where is the the normal data part and is the suspected abnormal data part.

The score-guided regularization is not constrained by new assumptions, so it can be integrated with existing unsupervised methods. Let be the loss function of an existing unsupervised model, the total loss function of the integrated model with score-guided regularization is



is a hyperparameter to adjust the effect of score-guided regularization.

Paremeter analysis. The score-guided regularization introduces four parameters: , , and , which seems to make it difficult to determine the appropriate parameter values in real-life applications. Here we analyze the real impact of these parameters. The parameter adjusts the effect of the score-guided regularization to the origin loss and adjusts the effect of the suspected abnormal part. The real impact of the two can rewrite the Eq. (5) as:


where and adjust the effect of the normal data part and the suspected abnormal data part. The parameter and have different value ranges but have the same meaning and influence as the parameter and . When we incorporate the scoring network with the autoencoder as mentioned in the next subsection, the in Eq. (6) changes to the reconstruction error , and the total loss function has a similar form with DAGMM [51] and RSRAE [23], both of which also have two to adjust the regularization effect. The parameter determines the guided-position for anomaly scores. Intuitively, a large can better enlarge the score gap between the normal and abnormal data. However, a too-large will only lengthen the distribution of scores, and the performance improvement will stabilize with the increase of . Because the anomaly score is learned by the scoring network and determines the effect of the regularizer together with , the actual impact of is small, not requiring adjustment, therefore we set in all experiments. The parameter determines the rate of normal and suspected abnormal data. For convenience, we can select a percentile, denoted as , of the values of , to find the corresponding . The parameter can be smaller than the normal data ratio, because the scoring network mainly use the obvious-normal data to guide the score distribution in transition field, which has been confirmed in experiments. Notably, the distribution of anomaly scores can be a signal to reflect the model performance and help parameter selection since the anomaly scores are directly learned and guided by the scoring network. We can also design an early stop mechanism based on the constraint of anomaly scores.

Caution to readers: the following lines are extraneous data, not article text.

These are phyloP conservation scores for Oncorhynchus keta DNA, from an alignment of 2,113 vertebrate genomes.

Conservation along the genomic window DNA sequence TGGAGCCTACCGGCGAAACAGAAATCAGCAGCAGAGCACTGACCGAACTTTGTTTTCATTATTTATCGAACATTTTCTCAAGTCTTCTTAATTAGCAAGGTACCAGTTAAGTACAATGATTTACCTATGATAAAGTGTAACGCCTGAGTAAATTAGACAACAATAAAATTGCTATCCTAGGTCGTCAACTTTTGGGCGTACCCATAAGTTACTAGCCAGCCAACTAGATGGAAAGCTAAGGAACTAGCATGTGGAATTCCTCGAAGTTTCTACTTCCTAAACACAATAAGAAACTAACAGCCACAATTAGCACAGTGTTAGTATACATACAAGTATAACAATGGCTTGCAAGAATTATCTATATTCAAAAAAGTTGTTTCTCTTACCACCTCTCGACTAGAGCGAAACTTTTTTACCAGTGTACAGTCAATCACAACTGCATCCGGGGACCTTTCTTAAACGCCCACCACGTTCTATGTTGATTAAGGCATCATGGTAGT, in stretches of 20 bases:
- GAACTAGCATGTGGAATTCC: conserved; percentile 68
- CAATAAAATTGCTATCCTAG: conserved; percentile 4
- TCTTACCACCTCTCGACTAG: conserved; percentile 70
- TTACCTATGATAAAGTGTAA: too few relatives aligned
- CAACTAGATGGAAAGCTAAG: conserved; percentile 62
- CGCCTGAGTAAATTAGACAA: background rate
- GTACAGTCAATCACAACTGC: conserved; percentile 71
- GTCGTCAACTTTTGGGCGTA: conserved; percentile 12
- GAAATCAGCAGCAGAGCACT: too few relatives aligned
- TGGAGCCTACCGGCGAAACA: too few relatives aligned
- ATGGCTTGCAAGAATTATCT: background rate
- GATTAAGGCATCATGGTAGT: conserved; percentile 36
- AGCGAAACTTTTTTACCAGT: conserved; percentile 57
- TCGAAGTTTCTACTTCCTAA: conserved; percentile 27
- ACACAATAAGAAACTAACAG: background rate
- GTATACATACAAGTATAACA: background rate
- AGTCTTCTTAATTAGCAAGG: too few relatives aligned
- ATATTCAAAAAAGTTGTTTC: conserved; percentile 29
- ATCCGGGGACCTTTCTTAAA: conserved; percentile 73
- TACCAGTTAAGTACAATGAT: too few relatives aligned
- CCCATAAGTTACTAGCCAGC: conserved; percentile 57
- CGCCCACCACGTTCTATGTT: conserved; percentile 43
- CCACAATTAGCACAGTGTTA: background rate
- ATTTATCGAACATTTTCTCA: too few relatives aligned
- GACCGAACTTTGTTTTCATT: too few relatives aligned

The score-guided regularizer is easy to combine limited labels by using labels instead of for the labelled data. In this case, the regularizer does not rely entirely on labels to guide the anomaly scores like DevNet, due to the use of self-supervised signals.

3.2 Score-guided Models

As mentioned above, we can integrate the scoring network into unsupervised anomaly detection methods. The score-guided methods can be collectively called SG-Models (SGMs). Here, we first propose SG-AE, an instantiation of applying scoring network to one reconstruction-based method, and then introduce a general form of SGMs.

As illustrated in Figure 3, SG-AE consists of a reconstructor and a score guider. Given a data sample , the reconstructor first maps it to a representation

in a latent space and then generate an estimation